Starting of a New Experience
The clock ticked down. At 7:55 a.m., a small shrine to Saint Fermín was set up in a wall, and everyone chanted some ancient screed, rolled newspapers waving, to the 12th century saint for safety and well-being.
Not knowing what they were saying, I shook my fist and chanted with the rest anyway. The sun broke over the tops of the narrow streets as I heard the first fireworks go off. Everyone started running.
July marks the beginning of the weeklong Sanfermínes festival in the city of Pamplona in northeastern Spain.
The ancient celebrations to honor the patron saint of Pamplona and the entire Navarra province are best known for the running of the bulls, or encierro, made internationally famous by Ernest Hemingway’s novel The Sun Also Rises (1926).
That morning, I muscled into the surging crowd, trying to get to the main square by noon for the “official” beginning of the festival.
Donning the traditional white shirt and red sash, plus the ubiquitous red bandanna, I joined the march.
I saw an undulating sea of white and red, people moving, dancing, shouting.
Packed, glistening crowds of mostly young, semi-inebriated men and women stood shoulder to shoulder in the narrow streets filled with the laughter of thousands.
I made it to the Plaza Consistorial, and the old City Hall building with its Renaissance facade.
Amazingly, as I got closer, champagne and wine bottles littered the street — by the hundreds.
People were leaning from rows of balconies overhead, pouring liquid down onto the crowd below.
The streets smelled like stale alcohol and sweat, but it was warm and the music was honking — a bizarre chaotic scene, but somehow, fun.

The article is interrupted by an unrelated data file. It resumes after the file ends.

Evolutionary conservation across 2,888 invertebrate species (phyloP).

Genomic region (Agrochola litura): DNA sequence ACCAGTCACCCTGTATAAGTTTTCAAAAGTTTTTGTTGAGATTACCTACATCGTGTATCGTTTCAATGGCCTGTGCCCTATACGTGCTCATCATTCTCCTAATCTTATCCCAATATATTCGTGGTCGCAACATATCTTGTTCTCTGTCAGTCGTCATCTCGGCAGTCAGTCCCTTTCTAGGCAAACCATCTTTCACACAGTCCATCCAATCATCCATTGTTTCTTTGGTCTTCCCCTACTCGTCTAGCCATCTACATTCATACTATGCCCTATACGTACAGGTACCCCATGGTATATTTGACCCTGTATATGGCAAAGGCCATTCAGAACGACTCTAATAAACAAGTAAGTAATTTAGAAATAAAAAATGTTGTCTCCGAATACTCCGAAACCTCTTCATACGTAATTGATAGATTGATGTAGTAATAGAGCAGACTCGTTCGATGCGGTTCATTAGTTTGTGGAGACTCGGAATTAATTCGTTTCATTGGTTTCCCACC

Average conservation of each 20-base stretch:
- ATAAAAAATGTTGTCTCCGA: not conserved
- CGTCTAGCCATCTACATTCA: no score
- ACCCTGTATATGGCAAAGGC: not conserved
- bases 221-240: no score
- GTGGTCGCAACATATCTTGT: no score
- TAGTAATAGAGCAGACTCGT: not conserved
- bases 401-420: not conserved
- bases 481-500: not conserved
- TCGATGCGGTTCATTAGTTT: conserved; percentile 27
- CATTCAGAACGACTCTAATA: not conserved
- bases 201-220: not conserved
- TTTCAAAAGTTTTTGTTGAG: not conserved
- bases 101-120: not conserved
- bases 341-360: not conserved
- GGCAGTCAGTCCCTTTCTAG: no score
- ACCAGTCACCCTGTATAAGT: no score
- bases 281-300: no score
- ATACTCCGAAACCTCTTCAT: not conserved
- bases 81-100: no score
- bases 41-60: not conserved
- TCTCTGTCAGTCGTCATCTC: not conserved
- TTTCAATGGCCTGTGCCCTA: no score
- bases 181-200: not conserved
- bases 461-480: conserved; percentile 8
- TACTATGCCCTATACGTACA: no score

I then did the only thing any right thinking person would do — clamored to the nearest wine shop and bought a bottle of Cava champagne. Nothing great, but at least it was cold.
Even all the musicians of the roving marching bands — playing accordions, drums, and trumpets — had drinks in their hands. I met a group of locals, eager to try out their English on me.
One woman from nearby Bilbao chatted easily in English, and a big bear of a man named Juanto, warned me about the bulls.
“Don’t touch them,” he said. “And don’t run on the weekend, too crazy.” I asked him if he had ever run with the bulls. He smiled sheepishly and said: “No.” We both laughed.
I joined their festive group and we all passed around bottles of Cava, the white-sparkling wine made in this region.
“Can you help me find a place called Ruggles, the bar?” asked Jenny from New Zealand.
I shrugged, then pointed down the street. The narrow cobblestone alleys were overflowing with thousands of people, crammed into the cafés, bars and shops, and many just sat on the pavement.
During the festival, most of the bars remove their doors entirely, since they don’t close at all for eight straight days.